On May 2, Maine’s Democratic House and Republican Senate surpassed the necessary two-thirds vote to override Govenor Paul LePage’s veto of LD1719, a bill titled ‘An Act To Implement a Regulatory Structure for Adult Use Marijuana’. With the law now passed, Maine is expected to have a legal marijuana market in place as soon as 2019. In 2014, LePage stated that he would not interfere with legalization if it were passed by referendum.

In 2016, LePage opposed Question 1, a legalization referendum, making a video in which he claimed that marijuana could be deadly to children and pets, that “traffic deaths increased dramatically” in Colorado after legalization, and that people would buy and smoke pot at state fairs. (LePage’s video prompted journalist Rick Steves to issue a point-by-point rebuttal.) That year, LePage also found reasons to prevent passage of a bill that resulted from the referendum. When vetoing LD1719, LePage expressed an unwillingness to sign a bill in conflict with federal law.

Watch LePage’s video below, in which is outlines the supposed ‘threats’ of marijuana legalization.

Below, Rick Steves breaks down why LePage is wrong on every point made in his video.

Crazy LePage

This is not the first time that Maine’s legislature has overridden LePage. In 2016, it overrode 20 of his 33 vetoes. The ACLU has called his adherence to federal law into question as well, asking for an investigation of a possible violation of the Voting Rights Act in response to statements he made that could be interpreted as discouraging college students from voting. LePage has also garnered national attention, something unusual for a politician from Maine. Politico Magazine, for example, has called him “America’s Craziest Govenor,” citing his opposition to investment in wind power, his refusal to attend “Martin Luther King, Jr. Day breakfast,” and his extraordinarily rocky relations with the legislature. LePage has also called a federal judge an “imbecile” for allowing a lawsuit against President Donald Trump to proceed. In keeping with the Republican-sponsored tax cuts at the federal level, LePage has advocated for $88.2 million in cuts to the state’s tax income. It has been estimated that Maine’s new marijuana law may generate as much as “$325 million a year in revenue.”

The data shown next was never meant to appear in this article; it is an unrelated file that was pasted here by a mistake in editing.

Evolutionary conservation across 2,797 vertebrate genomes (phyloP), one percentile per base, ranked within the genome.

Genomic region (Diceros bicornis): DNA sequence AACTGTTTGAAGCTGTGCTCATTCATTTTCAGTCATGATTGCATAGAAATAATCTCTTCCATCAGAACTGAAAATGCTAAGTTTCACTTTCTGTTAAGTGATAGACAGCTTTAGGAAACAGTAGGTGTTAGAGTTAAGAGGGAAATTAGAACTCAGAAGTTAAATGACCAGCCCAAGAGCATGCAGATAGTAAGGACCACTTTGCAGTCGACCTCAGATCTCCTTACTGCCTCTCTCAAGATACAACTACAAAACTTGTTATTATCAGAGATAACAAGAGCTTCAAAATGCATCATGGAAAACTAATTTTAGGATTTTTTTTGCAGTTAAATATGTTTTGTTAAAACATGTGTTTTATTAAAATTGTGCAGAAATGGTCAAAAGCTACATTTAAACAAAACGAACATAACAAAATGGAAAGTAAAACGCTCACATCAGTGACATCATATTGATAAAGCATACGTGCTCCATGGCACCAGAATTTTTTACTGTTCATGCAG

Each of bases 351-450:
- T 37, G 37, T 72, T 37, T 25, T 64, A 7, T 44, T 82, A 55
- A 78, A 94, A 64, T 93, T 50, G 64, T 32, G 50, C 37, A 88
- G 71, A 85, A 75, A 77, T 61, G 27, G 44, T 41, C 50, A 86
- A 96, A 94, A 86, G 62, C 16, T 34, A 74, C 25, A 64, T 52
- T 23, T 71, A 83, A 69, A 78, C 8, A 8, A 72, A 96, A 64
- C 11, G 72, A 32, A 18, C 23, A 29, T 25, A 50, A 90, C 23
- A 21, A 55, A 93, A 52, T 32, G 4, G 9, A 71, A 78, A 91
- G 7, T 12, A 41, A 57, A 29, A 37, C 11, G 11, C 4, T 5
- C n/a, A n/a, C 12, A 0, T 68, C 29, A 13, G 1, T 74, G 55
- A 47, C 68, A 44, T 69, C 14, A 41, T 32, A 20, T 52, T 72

Bipartisan effort to implement Question 1

The bill that survived LePage’s veto was the result of a bipartisan effort to craft an appropriate implementation of Question 1. Legislators and advocates debated such details as the tax rate for legal marijuana, whether social clubs could allow on-site consumption, and whether large-scale farming would be permitted. Ultimately, the legislature agreed upon a tax on growers of $335 per pound of flower or mature marijuana plants, $94 per pound of trim, $1.50 per immature plant or seedling, and 30 cents per seed. The new law also taxes retail sales at 10 percent and wholesale sales at an effective rate of 20 percent. In addition, the law prohibits social clubs and sales near schools. The Portland Press Herald quotes one member of the legislature—Republican Senator Roger Katz—as saying that “drafting the measure involved a process of compromise” that involved listening to stakeholders and examining the laws of other states so that Maine’s law could “be right in the middle.”

What do you think: Will Maine’s legalization plan prove popular? Leave a comment below.

state marijuana laws